For the second time in 14 months, Proctor and Gamble (P&G) has changed the packaging of Tide Pods laundry detergent packets in order to reduce the risk of pediatric poisoning with the products. The first change was to modify the closure of the plastic tubs; the latest change is to make the packaging opaque so that curious children cannot see the colorful, candy-like contents and be tempted to open the package.
So why the additional change in packaging?
Maintaining a brand renowned for good corporate citizenship and continuing to foster an image and culture of consumer safety with all their products is in the best interest of P&G. It is especially important when the star product in question had sales reportedly reaching $500 million within the first year of release.
So why care about laundry soap in little packets, can it really be that bad?
Laundry pods are made by a multitude of manufacturers and are very different than powder or liquid laundry detergent. They are highly concentrated products in small, dissolvable packets that have the cleaning power of a cup or more of commonly used liquid or powder detergents. It is thought that the soft spongy packets, soften or dissolve due to saliva or when bitten and a significant portion of the contents can spurt into the mouth, eyes or on the skin. The difference in the products can be seen in the severe clinical effects reported in the laundry pod cases managed by the nation’s poison center network.
Laundry Pod toxicity by the numbers:
In 2012, there were 6,233 cases of laundry pod exposure managed by poison centers around the nation. The large majority of the cases are in children 5 years old or younger. In looking at the national poison center data, the effects can be broken down into broad categories of gastrointestinal, skin, eye, respiratory and neurological manifestations.
- Gastrointestinal: 3,046 individuals vomited after ingestion (about 1 out of 2 cases)
- Skin: 96 had irritation or pain and 26 had either 1st or 2nd degree burns recorded.
- Eye: 678 cases had irritation and pain after getting liquid from the packets into their eyes; 98 had corneal abrasions/burns to the eye. This can be very serious.
- Respiratory: 873 patients had coughing or choking from the product with 61 reported to have wheezing (about 1 in 100), 20 had pneumonitis (inflammation in the lungs from the inhaled product) and 2 had possible respiratory arrest (could not breath adequately on their own).
- Neurological Manifestations: 442 patients (7%) were documented as being lethargic (lethargic people who are vomiting have a higher risk of aspirating into their lungs). 17 cases were coded as being comatose after exposure (comatose, vomiting patients are at even higher risk of aspiration than lethargic patients). 7 patients had seizures or seizure-like activity (a lethargic or comatose, seizing, vomiting 3 year old child is in serious trouble).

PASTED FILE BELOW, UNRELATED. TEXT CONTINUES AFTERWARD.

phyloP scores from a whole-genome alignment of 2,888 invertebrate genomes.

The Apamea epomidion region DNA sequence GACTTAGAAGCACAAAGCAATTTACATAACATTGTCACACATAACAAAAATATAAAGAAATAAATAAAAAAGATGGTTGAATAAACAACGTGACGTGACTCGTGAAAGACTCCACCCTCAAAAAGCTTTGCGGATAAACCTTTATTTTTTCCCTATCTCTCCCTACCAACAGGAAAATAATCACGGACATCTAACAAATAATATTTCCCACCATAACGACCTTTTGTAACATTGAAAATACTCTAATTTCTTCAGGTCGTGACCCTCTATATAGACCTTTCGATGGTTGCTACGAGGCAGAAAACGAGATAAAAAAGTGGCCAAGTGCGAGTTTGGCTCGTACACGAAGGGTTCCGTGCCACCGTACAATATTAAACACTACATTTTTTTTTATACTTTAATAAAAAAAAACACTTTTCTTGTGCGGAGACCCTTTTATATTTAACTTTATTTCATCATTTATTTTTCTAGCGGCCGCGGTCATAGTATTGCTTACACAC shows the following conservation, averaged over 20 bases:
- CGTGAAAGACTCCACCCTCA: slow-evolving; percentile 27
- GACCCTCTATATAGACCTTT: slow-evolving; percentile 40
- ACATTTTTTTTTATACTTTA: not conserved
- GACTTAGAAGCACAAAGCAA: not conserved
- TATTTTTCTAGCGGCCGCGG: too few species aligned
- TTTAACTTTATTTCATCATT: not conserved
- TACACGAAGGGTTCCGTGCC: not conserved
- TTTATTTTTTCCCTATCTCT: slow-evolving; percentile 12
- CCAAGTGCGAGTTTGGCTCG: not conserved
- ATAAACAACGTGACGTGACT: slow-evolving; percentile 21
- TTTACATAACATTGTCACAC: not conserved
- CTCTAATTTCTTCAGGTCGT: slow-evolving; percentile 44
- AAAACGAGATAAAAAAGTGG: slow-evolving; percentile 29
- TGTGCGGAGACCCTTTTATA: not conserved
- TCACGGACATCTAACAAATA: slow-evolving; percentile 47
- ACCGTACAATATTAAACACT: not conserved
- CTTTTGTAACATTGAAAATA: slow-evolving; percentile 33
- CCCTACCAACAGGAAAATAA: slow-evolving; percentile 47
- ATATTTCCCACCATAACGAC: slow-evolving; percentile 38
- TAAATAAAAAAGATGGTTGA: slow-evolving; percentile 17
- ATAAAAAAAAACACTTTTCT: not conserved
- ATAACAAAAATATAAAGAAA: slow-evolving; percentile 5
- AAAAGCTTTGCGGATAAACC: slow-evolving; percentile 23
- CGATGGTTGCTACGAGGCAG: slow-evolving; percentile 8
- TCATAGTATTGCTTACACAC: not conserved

Most concerning to me however is that 52 out of 6,322 reported cases, or 1 out of 120 of those exposed to the contents of laundry pods, the clinical decision to intubate the patient and place them on a breathing machine was made in order to ensure their survival. As an emergency physician and a parent, that scares me. (Warning: graphic image).
So P&G should get some really big kudos for their efforts to reduce exposure to this product and to reduce childhood poisoning in the US. Now if only there was some way of ensuring all the laundry pod manufacturers take similar steps. Perhaps the risk of product liability will be enough for a lot of companies to review their packaging.
Despite the best consumer packaging methods, unintentional exposures still happen. Here are some tips to keep our young family members safe:
- Keep children from handling laundry pods
- Lock laundry pods up and out of reach and sight of children
- Call the Poison Control Center immediately at (800) 222-1222 if someone swallows or chews on the pods or suffers eye exposure
In the spirit of full disclosure, we use the laundry pods in our home. My wife’s quote was something like this . . . “I know you think these are dangerous, but I love these things, they are so neat and clean!” Our children however are 12 and 14 and highly unlikely to eat one. If they were 1 and 3 years old however, we would be sticking with conventional laundry powder until they got older.
Till next Tuesday,
For information on other substances commonly ingested by children, check out the Illinois Poison Center “My Child Ate” resource center.
- Laundry Detergent ‘Pods’: A new product formulation with unexpected toxicity
- Top 5 Things You Didn’t Think Could be Poisonous to Children
- Chicago Department of Public Health Guest Blog: Lead Poisoning
- The Truth About E-Cigarettes: A Potential Poisoning Hazard
- A Year in Review: Children’s OTC Cough & Cold Products Label Changes